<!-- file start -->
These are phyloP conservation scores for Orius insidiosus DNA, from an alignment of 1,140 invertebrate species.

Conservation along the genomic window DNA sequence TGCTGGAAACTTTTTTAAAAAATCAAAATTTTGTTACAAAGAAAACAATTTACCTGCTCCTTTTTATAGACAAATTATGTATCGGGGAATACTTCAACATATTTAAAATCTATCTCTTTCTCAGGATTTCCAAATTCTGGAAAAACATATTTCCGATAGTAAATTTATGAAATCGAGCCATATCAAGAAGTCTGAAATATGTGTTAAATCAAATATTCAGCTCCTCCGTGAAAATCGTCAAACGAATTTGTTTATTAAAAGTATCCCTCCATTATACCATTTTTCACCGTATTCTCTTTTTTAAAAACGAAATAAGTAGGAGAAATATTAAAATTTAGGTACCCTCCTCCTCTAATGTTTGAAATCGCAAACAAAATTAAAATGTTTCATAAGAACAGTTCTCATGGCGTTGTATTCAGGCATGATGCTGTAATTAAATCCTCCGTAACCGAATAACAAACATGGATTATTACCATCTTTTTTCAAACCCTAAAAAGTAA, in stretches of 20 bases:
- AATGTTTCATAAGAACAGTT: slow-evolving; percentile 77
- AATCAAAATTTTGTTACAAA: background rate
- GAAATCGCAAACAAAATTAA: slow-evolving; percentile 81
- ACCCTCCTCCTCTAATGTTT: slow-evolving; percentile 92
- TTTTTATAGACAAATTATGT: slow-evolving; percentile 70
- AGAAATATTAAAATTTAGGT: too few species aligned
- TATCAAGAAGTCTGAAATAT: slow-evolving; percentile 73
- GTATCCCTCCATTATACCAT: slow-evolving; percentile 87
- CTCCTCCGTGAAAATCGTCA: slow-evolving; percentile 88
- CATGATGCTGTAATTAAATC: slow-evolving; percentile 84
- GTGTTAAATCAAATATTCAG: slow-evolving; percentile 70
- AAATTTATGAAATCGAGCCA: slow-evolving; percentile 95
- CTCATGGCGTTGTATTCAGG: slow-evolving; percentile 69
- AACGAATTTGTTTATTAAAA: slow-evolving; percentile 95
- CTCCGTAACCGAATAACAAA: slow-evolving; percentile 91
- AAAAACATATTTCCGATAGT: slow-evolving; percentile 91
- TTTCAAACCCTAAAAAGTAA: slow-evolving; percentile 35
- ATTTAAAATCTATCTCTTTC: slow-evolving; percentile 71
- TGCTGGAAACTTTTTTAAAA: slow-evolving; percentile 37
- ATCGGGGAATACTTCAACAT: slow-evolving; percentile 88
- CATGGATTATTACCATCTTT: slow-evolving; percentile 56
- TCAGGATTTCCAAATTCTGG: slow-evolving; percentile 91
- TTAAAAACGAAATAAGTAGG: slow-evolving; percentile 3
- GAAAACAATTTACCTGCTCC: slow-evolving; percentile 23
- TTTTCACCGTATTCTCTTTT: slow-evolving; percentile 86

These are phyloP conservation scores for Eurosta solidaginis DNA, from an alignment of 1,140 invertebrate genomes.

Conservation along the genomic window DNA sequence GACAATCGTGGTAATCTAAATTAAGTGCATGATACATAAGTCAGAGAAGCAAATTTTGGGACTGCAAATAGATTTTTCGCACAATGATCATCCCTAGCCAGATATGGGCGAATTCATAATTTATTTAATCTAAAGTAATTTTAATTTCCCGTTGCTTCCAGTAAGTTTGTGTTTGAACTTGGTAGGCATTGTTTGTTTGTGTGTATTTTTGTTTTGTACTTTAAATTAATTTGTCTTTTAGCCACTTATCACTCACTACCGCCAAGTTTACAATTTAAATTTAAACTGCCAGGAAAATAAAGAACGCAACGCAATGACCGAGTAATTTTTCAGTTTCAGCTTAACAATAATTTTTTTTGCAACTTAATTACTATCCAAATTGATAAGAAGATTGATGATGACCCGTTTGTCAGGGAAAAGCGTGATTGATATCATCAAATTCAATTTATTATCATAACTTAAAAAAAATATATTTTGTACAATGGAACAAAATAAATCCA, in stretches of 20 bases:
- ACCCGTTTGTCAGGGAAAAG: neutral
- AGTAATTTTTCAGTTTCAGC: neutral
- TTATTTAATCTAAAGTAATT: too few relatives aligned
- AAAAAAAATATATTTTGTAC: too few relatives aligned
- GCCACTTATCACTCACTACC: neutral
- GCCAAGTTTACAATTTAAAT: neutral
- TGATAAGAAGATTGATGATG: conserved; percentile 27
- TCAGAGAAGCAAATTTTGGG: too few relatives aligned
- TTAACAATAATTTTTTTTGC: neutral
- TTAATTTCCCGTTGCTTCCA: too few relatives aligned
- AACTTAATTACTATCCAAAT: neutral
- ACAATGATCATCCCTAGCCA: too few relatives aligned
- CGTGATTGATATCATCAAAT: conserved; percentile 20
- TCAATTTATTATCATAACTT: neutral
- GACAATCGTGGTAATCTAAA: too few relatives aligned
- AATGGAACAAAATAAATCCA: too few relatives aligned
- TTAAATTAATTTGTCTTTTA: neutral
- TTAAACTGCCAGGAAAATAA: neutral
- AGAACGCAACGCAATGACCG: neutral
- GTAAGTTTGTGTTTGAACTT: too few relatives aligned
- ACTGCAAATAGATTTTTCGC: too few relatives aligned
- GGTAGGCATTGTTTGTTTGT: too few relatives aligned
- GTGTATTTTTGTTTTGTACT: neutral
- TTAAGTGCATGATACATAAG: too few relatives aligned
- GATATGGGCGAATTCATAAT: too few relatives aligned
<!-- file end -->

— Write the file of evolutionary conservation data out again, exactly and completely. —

These are phyloP conservation scores for Orius insidiosus DNA, from an alignment of 1,140 invertebrate species.

Conservation along the genomic window DNA sequence TGCTGGAAACTTTTTTAAAAAATCAAAATTTTGTTACAAAGAAAACAATTTACCTGCTCCTTTTTATAGACAAATTATGTATCGGGGAATACTTCAACATATTTAAAATCTATCTCTTTCTCAGGATTTCCAAATTCTGGAAAAACATATTTCCGATAGTAAATTTATGAAATCGAGCCATATCAAGAAGTCTGAAATATGTGTTAAATCAAATATTCAGCTCCTCCGTGAAAATCGTCAAACGAATTTGTTTATTAAAAGTATCCCTCCATTATACCATTTTTCACCGTATTCTCTTTTTTAAAAACGAAATAAGTAGGAGAAATATTAAAATTTAGGTACCCTCCTCCTCTAATGTTTGAAATCGCAAACAAAATTAAAATGTTTCATAAGAACAGTTCTCATGGCGTTGTATTCAGGCATGATGCTGTAATTAAATCCTCCGTAACCGAATAACAAACATGGATTATTACCATCTTTTTTCAAACCCTAAAAAGTAA, in stretches of 20 bases:
- AATGTTTCATAAGAACAGTT: slow-evolving; percentile 77
- AATCAAAATTTTGTTACAAA: background rate
- GAAATCGCAAACAAAATTAA: slow-evolving; percentile 81
- ACCCTCCTCCTCTAATGTTT: slow-evolving; percentile 92
- TTTTTATAGACAAATTATGT: slow-evolving; percentile 70
- AGAAATATTAAAATTTAGGT: too few species aligned
- TATCAAGAAGTCTGAAATAT: slow-evolving; percentile 73
- GTATCCCTCCATTATACCAT: slow-evolving; percentile 87
- CTCCTCCGTGAAAATCGTCA: slow-evolving; percentile 88
- CATGATGCTGTAATTAAATC: slow-evolving; percentile 84
- GTGTTAAATCAAATATTCAG: slow-evolving; percentile 70
- AAATTTATGAAATCGAGCCA: slow-evolving; percentile 95
- CTCATGGCGTTGTATTCAGG: slow-evolving; percentile 69
- AACGAATTTGTTTATTAAAA: slow-evolving; percentile 95
- CTCCGTAACCGAATAACAAA: slow-evolving; percentile 91
- AAAAACATATTTCCGATAGT: slow-evolving; percentile 91
- TTTCAAACCCTAAAAAGTAA: slow-evolving; percentile 35
- ATTTAAAATCTATCTCTTTC: slow-evolving; percentile 71
- TGCTGGAAACTTTTTTAAAA: slow-evolving; percentile 37
- ATCGGGGAATACTTCAACAT: slow-evolving; percentile 88
- CATGGATTATTACCATCTTT: slow-evolving; percentile 56
- TCAGGATTTCCAAATTCTGG: slow-evolving; percentile 91
- TTAAAAACGAAATAAGTAGG: slow-evolving; percentile 3
- GAAAACAATTTACCTGCTCC: slow-evolving; percentile 23
- TTTTCACCGTATTCTCTTTT: slow-evolving; percentile 86

These are phyloP conservation scores for Eurosta solidaginis DNA, from an alignment of 1,140 invertebrate genomes.

Conservation along the genomic window DNA sequence GACAATCGTGGTAATCTAAATTAAGTGCATGATACATAAGTCAGAGAAGCAAATTTTGGGACTGCAAATAGATTTTTCGCACAATGATCATCCCTAGCCAGATATGGGCGAATTCATAATTTATTTAATCTAAAGTAATTTTAATTTCCCGTTGCTTCCAGTAAGTTTGTGTTTGAACTTGGTAGGCATTGTTTGTTTGTGTGTATTTTTGTTTTGTACTTTAAATTAATTTGTCTTTTAGCCACTTATCACTCACTACCGCCAAGTTTACAATTTAAATTTAAACTGCCAGGAAAATAAAGAACGCAACGCAATGACCGAGTAATTTTTCAGTTTCAGCTTAACAATAATTTTTTTTGCAACTTAATTACTATCCAAATTGATAAGAAGATTGATGATGACCCGTTTGTCAGGGAAAAGCGTGATTGATATCATCAAATTCAATTTATTATCATAACTTAAAAAAAATATATTTTGTACAATGGAACAAAATAAATCCA, in stretches of 20 bases:
- ACCCGTTTGTCAGGGAAAAG: neutral
- AGTAATTTTTCAGTTTCAGC: neutral
- TTATTTAATCTAAAGTAATT: too few relatives aligned
- AAAAAAAATATATTTTGTAC: too few relatives aligned
- GCCACTTATCACTCACTACC: neutral
- GCCAAGTTTACAATTTAAAT: neutral
- TGATAAGAAGATTGATGATG: conserved; percentile 27
- TCAGAGAAGCAAATTTTGGG: too few relatives aligned
- TTAACAATAATTTTTTTTGC: neutral
- TTAATTTCCCGTTGCTTCCA: too few relatives aligned
- AACTTAATTACTATCCAAAT: neutral
- ACAATGATCATCCCTAGCCA: too few relatives aligned
- CGTGATTGATATCATCAAAT: conserved; percentile 20
- TCAATTTATTATCATAACTT: neutral
- GACAATCGTGGTAATCTAAA: too few relatives aligned
- AATGGAACAAAATAAATCCA: too few relatives aligned
- TTAAATTAATTTGTCTTTTA: neutral
- TTAAACTGCCAGGAAAATAA: neutral
- AGAACGCAACGCAATGACCG: neutral
- GTAAGTTTGTGTTTGAACTT: too few relatives aligned
- ACTGCAAATAGATTTTTCGC: too few relatives aligned
- GGTAGGCATTGTTTGTTTGT: too few relatives aligned
- GTGTATTTTTGTTTTGTACT: neutral
- TTAAGTGCATGATACATAAG: too few relatives aligned
- GATATGGGCGAATTCATAAT: too few relatives aligned